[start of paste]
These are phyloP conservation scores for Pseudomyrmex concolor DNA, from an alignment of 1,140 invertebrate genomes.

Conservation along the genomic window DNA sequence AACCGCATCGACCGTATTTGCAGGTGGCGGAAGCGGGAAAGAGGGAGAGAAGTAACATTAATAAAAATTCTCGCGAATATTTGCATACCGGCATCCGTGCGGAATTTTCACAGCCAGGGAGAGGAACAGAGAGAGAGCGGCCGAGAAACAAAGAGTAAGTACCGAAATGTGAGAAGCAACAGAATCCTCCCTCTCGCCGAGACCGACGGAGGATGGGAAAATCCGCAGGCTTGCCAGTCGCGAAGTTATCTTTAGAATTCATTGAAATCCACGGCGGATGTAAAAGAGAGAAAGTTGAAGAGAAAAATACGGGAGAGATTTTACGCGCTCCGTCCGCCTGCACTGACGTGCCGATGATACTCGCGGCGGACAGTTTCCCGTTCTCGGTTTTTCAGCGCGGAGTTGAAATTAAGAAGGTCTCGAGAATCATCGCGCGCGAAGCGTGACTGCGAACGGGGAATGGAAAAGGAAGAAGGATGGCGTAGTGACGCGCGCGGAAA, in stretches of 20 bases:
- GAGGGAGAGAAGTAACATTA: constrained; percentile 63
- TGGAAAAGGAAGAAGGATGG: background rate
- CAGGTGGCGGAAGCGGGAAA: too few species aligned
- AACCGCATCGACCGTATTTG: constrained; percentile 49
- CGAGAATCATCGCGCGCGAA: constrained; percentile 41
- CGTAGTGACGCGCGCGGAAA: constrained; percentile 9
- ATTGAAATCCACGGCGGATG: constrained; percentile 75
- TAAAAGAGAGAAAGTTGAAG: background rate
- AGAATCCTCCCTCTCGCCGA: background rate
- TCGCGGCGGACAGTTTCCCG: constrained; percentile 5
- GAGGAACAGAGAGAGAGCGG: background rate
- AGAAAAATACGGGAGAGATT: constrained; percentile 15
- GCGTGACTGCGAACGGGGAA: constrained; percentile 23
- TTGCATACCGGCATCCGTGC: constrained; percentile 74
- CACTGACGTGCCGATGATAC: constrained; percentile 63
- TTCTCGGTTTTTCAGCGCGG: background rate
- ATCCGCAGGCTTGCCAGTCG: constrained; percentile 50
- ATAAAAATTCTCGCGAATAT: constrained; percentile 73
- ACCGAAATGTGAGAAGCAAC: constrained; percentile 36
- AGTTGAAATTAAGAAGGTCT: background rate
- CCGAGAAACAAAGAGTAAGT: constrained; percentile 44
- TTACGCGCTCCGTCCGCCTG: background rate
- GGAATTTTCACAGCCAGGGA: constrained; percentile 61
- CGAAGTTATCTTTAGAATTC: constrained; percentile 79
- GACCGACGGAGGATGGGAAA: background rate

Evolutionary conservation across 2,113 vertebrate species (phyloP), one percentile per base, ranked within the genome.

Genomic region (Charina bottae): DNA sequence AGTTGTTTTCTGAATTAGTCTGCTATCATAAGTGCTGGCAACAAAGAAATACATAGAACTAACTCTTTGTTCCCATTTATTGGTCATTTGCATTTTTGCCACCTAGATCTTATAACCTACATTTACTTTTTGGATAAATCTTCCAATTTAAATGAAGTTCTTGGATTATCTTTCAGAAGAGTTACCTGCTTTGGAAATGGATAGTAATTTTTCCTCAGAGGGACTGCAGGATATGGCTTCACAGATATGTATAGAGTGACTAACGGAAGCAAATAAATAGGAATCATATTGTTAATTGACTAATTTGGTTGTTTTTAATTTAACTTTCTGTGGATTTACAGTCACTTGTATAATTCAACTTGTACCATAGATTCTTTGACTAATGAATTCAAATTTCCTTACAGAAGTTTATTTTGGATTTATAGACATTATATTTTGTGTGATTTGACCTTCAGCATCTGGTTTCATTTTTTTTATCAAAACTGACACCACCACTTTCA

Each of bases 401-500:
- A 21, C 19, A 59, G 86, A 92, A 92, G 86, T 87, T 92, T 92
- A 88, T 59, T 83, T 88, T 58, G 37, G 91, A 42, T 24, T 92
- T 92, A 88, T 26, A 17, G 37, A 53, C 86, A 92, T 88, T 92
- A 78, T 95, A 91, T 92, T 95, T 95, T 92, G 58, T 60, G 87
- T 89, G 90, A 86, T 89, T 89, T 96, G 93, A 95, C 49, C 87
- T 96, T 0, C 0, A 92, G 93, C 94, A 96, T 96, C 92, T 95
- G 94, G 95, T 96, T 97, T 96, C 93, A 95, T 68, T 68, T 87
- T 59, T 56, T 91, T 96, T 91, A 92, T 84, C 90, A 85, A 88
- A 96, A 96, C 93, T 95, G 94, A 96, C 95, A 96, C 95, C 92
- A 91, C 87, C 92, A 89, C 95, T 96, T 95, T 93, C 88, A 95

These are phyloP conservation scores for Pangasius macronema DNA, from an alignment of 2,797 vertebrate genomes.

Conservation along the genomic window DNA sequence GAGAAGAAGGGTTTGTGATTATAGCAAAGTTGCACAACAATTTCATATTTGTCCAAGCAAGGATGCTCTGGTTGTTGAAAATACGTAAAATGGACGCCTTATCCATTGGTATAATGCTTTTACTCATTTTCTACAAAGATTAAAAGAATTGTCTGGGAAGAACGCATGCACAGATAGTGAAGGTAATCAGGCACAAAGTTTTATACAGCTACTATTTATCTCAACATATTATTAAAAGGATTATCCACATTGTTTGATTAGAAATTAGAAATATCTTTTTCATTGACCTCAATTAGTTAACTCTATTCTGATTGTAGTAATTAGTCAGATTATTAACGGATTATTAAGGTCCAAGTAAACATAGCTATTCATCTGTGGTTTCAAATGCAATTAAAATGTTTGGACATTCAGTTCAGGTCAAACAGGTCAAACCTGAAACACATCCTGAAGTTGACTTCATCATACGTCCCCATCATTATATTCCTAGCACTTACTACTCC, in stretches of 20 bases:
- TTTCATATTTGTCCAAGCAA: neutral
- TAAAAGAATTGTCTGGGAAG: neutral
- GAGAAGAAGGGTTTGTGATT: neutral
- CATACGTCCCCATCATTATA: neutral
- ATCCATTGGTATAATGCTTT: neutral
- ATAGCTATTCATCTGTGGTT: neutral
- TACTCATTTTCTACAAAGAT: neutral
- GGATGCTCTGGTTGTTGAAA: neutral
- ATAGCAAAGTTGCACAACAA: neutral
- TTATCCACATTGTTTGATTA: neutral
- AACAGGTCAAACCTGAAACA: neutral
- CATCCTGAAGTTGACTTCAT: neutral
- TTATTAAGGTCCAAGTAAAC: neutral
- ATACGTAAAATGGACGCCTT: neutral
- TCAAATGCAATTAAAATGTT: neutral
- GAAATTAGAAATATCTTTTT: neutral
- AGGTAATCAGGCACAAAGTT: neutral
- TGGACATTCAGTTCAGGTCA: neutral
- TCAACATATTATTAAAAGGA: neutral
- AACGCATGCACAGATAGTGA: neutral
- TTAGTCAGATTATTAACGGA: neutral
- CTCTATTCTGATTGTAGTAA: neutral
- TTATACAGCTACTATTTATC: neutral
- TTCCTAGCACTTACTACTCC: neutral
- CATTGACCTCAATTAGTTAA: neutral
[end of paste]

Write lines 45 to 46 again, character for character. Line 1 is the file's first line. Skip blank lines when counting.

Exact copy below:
- GAGAAGAAGGGTTTGTGATT: neutral
- CATACGTCCCCATCATTATA: neutral